Banish the can (Jellied Cranberry Sauce)

I don't know how it runs in your house; but in our family, a holiday just wouldn't be a holiday unless cranberries showed up on the table in one form or another. 

Two types of cranberry sauce flit through the memories of my childhood.  The weird homemade stuff with the whole berries that one lady used to bring to our house when she came to dinner.  And the ubiquitous can of the jellied stuff. 

It must be admitted that I adored the jellied stuff in a can.  Loved. Loved. Loved.  I could scarf that stuff down like no body's business...  Sigh.

And then I grew up.  Somewhere along the way, I took a cooking class and learned the joys of cranberry relish.  At which point, I banned the can. 

The can didn't do anything wrong. But I had learned the unadulterated joy that came from working with the real thing and making my own from scratch.  There was no going back. 

However, as much as I liked the "new" there was a little corner of my self that longed - yearned - for the jellied stuff of my youth.  The smooth stuff - not the chunky. 

Thanksgiving prep list - I wouldn't be able to keep my head on if it wasn't already attached...
Well, mark down 2011 as the year that jellied cranberry sauce found its way back on the table.  But not from a can. 

If you have someone in your life who brings their own "can" to the holiday table, this one is for them... It's easy.  You can do it.  I promise.


Jellied Cranberry Sauce
Adapted from Cuisine at Home - December 2011

24 ounces (2 bags) fresh or frozen cranberries
3 cups sugar - white, granulated
1/2 cup Red Zinfandel
1/2 cup cranberry juice cocktail (I used Ocean Spray)
1/2 cup fresh squeezed grapefruit juice
Zest of one grapefruit

Thoroughly rinse cranberries.  In a large pot (mixture spatters), bring all ingredients to a boil. Boil for about seven minutes, then remove from heat.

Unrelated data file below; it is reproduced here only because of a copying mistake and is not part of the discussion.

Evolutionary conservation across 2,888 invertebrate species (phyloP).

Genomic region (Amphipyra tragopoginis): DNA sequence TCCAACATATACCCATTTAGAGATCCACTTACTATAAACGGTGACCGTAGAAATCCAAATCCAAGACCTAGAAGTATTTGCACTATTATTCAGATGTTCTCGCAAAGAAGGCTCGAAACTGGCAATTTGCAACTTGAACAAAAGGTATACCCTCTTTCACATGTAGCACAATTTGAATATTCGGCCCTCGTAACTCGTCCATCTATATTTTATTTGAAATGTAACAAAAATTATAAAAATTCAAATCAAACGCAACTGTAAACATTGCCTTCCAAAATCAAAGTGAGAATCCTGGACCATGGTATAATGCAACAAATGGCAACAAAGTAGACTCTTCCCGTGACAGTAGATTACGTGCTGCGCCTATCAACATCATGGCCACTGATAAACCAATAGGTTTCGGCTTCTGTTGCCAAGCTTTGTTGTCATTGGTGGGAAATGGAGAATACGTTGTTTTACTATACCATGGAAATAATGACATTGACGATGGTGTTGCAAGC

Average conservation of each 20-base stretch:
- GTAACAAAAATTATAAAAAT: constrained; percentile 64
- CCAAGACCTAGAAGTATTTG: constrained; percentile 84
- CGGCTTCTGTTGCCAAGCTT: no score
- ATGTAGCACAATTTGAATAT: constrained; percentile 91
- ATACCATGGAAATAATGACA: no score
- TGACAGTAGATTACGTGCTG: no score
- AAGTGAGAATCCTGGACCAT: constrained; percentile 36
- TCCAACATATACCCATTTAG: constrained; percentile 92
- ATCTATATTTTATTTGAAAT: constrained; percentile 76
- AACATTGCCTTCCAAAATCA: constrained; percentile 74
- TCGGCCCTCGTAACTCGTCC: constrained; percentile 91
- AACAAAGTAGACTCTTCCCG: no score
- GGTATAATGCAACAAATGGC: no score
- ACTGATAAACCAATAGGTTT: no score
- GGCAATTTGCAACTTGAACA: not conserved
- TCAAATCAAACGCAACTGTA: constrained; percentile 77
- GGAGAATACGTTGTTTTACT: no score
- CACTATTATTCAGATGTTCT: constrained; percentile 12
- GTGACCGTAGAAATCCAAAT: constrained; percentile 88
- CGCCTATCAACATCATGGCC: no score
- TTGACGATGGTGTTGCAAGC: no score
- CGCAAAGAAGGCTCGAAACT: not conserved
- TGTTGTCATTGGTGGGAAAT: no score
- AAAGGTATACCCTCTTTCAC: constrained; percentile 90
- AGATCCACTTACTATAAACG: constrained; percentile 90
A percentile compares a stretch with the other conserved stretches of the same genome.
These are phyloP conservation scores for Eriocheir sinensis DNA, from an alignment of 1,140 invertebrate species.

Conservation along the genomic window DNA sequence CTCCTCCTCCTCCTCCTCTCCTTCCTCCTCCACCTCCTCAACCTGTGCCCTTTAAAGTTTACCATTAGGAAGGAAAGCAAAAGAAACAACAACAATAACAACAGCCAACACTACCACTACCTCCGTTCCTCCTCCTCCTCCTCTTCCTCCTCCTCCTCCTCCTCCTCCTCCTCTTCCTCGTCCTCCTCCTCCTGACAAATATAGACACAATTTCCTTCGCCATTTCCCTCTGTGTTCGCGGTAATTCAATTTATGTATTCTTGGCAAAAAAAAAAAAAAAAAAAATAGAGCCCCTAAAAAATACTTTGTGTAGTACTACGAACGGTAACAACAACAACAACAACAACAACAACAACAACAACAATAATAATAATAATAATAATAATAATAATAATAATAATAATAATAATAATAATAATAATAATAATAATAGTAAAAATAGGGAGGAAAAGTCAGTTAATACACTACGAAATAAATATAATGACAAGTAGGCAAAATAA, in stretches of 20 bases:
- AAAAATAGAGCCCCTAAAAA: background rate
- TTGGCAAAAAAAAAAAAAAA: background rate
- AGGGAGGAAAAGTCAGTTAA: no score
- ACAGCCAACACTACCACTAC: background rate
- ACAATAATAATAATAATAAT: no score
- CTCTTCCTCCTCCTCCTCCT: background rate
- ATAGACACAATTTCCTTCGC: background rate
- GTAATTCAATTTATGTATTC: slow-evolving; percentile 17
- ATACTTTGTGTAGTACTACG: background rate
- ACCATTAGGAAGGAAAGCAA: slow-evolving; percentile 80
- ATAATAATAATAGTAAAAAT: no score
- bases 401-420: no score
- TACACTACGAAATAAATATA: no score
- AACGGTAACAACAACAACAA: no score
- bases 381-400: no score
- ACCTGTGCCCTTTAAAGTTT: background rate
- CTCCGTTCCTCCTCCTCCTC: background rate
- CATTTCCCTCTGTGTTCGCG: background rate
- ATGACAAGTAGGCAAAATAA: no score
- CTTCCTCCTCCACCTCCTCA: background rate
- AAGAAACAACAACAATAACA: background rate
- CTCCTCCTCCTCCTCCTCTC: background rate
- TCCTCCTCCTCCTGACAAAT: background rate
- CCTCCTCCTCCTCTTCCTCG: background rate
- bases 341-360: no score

Press the mixture through a colander, then a sieve with a fine mesh.  (Food mill would work great here - run it through the large plate first, then the small plate). 

Transfer sauce to a mold - you will have ~3-4 cups of sauce, so size appropriately.  If you have a small serving dish with fluted sides or some other visually appealing feature that will transfer to the molded good, then use that.  Chill jellied sauce in refrigerator, until set (at least 4 hours). 

To unmold, run a thin knife around a portion of one of the edges of jellied sauce and turn directly onto the serving plate (just to break suction). 


  1. Wow. I'm just not sure WHAT I would do if someone showed up with their own can? Of course I would be as gracious as I could be. lol. How gracious that is...well...I'm just not sure how gracious I can be? lol. If only the can had these lovely zin and grapefruit notes I might be more understanding.

  2. Wine-spiked cranberry jelly - why didn't my mom ever serve that at Thanksgiving?! Now you just have to add instructions for getting the can ridges in there. :)

  3. Love the heart shape!
    The Thanksgiving holiday you guys have is something I know nothing about! But sounds like there's A LOT of food involved!!
    I totally get the canned food luv. I am very embarrassed to admit it but I had a serious crush on a Leggo's tinned bolognese sauce! For years I thought it was the best stuff ever!

  4. What a cute heart shape! I'm not sure how I feel about cranberries anymore. I used to look forward to the Thanksgiving meal just for that sauce, but we haven't had it the past couple of years and it wasn't really missed. Hmm...

  5. I always make my own cranberry sauce or cranberry relish...but I always have to open a can for my niece and her mom who only eat the canned stuff. Truth be told I love any form of cranberry sauce! Yours looks so pretty!

  6. My husband also has fond childhood memories of jelled cranberry sauce from the can. I might have to make this for him. :)


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